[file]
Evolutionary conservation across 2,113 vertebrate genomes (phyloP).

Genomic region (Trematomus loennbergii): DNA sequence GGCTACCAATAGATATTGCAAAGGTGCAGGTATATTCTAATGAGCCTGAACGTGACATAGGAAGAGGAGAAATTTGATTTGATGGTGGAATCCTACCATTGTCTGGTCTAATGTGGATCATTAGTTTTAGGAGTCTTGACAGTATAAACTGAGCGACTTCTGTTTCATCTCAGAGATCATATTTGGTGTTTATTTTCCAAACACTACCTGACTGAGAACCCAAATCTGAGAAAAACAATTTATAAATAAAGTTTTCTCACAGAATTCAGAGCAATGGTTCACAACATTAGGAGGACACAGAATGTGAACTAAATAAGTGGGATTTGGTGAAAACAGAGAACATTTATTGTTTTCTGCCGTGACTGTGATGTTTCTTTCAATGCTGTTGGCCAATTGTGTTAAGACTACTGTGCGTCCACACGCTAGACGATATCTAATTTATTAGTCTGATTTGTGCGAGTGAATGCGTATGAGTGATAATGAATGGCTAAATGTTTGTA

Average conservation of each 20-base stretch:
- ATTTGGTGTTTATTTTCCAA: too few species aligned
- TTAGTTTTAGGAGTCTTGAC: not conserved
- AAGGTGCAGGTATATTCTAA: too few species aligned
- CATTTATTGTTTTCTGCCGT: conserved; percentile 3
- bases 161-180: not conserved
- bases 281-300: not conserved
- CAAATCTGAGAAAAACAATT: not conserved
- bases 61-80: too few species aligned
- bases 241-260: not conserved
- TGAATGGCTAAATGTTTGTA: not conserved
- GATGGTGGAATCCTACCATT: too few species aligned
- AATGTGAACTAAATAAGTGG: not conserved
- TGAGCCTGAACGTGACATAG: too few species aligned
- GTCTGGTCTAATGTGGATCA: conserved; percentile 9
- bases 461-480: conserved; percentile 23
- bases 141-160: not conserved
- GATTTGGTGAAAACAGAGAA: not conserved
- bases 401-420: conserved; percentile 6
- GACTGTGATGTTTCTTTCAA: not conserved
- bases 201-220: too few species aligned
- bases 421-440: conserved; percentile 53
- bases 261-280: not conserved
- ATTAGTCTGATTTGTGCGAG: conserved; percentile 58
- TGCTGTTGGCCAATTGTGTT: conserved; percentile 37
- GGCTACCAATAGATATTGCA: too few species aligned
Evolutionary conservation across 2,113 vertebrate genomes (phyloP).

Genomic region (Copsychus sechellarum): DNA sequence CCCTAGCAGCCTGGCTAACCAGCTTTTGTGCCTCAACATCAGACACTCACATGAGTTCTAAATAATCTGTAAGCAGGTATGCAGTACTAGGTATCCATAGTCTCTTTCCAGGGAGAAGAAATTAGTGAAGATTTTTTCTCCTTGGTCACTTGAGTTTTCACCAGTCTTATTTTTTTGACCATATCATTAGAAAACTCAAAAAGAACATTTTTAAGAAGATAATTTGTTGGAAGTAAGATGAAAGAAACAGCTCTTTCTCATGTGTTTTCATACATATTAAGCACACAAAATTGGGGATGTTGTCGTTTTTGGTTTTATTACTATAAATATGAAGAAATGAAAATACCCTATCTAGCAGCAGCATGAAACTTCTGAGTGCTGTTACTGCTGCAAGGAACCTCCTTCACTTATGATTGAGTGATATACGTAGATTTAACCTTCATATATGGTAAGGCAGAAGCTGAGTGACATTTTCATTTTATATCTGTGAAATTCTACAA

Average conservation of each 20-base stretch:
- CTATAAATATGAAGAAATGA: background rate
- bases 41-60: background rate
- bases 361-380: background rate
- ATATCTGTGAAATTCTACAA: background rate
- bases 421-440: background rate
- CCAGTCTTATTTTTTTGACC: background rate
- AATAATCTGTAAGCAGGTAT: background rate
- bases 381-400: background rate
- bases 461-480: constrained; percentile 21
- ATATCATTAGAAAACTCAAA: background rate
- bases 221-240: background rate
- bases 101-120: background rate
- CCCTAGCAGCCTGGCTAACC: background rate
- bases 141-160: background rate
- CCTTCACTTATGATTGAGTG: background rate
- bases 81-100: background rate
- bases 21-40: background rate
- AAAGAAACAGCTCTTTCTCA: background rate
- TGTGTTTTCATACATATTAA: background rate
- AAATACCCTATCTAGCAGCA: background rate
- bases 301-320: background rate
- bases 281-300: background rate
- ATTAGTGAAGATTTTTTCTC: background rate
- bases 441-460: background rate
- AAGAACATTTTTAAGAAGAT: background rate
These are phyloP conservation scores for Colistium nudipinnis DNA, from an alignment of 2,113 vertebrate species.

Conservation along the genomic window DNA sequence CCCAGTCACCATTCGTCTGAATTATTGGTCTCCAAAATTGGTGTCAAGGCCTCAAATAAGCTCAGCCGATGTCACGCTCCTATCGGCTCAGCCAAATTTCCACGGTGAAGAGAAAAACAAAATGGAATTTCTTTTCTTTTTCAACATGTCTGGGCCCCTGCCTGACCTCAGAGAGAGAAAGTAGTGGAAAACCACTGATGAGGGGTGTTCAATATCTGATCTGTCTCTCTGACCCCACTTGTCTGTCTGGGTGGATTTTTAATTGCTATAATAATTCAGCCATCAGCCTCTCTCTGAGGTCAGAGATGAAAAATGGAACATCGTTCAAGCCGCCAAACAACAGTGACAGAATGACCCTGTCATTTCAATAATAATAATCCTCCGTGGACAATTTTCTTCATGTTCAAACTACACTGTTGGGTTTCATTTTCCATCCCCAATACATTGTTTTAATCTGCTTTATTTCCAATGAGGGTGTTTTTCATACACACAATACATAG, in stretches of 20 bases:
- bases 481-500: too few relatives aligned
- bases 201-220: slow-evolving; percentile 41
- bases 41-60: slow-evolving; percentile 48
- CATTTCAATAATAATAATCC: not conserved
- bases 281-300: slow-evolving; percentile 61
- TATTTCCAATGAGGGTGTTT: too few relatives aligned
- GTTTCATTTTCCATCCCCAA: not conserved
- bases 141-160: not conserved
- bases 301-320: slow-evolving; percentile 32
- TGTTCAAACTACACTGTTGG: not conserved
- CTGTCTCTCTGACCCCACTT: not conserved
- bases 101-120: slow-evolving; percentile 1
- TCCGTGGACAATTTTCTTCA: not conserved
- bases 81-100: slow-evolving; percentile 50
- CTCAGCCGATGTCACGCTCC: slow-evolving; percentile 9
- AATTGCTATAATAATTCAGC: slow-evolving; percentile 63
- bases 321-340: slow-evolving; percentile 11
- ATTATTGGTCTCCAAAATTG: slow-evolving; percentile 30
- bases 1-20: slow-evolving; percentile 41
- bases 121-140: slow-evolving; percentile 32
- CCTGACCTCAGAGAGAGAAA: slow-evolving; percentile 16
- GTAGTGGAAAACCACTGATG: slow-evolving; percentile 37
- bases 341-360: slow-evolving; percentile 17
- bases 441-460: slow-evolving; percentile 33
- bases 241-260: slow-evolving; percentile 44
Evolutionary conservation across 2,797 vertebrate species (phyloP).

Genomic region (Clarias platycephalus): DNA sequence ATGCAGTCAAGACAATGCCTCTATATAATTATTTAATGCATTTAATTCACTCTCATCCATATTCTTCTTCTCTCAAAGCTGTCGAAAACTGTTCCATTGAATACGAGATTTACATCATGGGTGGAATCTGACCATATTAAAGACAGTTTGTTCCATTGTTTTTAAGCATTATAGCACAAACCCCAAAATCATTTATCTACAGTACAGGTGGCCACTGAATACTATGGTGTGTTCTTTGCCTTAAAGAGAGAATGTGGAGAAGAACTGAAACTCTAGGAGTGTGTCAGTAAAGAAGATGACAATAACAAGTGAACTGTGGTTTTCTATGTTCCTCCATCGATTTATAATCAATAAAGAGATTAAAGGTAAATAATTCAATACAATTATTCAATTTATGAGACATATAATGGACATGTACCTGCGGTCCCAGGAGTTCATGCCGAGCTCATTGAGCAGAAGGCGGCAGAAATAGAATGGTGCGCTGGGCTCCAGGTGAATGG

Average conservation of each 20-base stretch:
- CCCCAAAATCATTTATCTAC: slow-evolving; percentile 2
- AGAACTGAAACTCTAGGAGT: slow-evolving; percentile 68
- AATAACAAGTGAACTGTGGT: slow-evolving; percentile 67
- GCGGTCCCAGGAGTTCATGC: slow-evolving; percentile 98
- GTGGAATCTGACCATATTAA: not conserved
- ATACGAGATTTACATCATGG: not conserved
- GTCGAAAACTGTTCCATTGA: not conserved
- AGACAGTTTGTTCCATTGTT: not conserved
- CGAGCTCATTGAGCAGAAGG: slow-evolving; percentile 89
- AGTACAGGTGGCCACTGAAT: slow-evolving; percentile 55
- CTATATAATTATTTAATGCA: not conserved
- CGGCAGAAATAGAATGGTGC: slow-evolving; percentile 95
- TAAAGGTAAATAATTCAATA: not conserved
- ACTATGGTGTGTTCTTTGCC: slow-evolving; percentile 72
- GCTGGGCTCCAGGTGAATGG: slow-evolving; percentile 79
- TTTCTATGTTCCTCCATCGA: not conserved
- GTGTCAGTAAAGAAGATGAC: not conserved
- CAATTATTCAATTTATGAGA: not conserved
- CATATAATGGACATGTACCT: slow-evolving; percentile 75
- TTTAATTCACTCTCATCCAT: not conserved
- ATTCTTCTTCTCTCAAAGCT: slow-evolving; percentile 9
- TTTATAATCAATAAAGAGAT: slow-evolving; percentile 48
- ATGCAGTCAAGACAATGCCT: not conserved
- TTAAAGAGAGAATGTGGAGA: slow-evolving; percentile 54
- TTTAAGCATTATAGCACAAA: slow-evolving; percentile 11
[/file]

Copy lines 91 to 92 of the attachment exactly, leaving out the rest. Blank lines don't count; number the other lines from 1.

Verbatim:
- GTGGAATCTGACCATATTAA: not conserved
- ATACGAGATTTACATCATGG: not conserved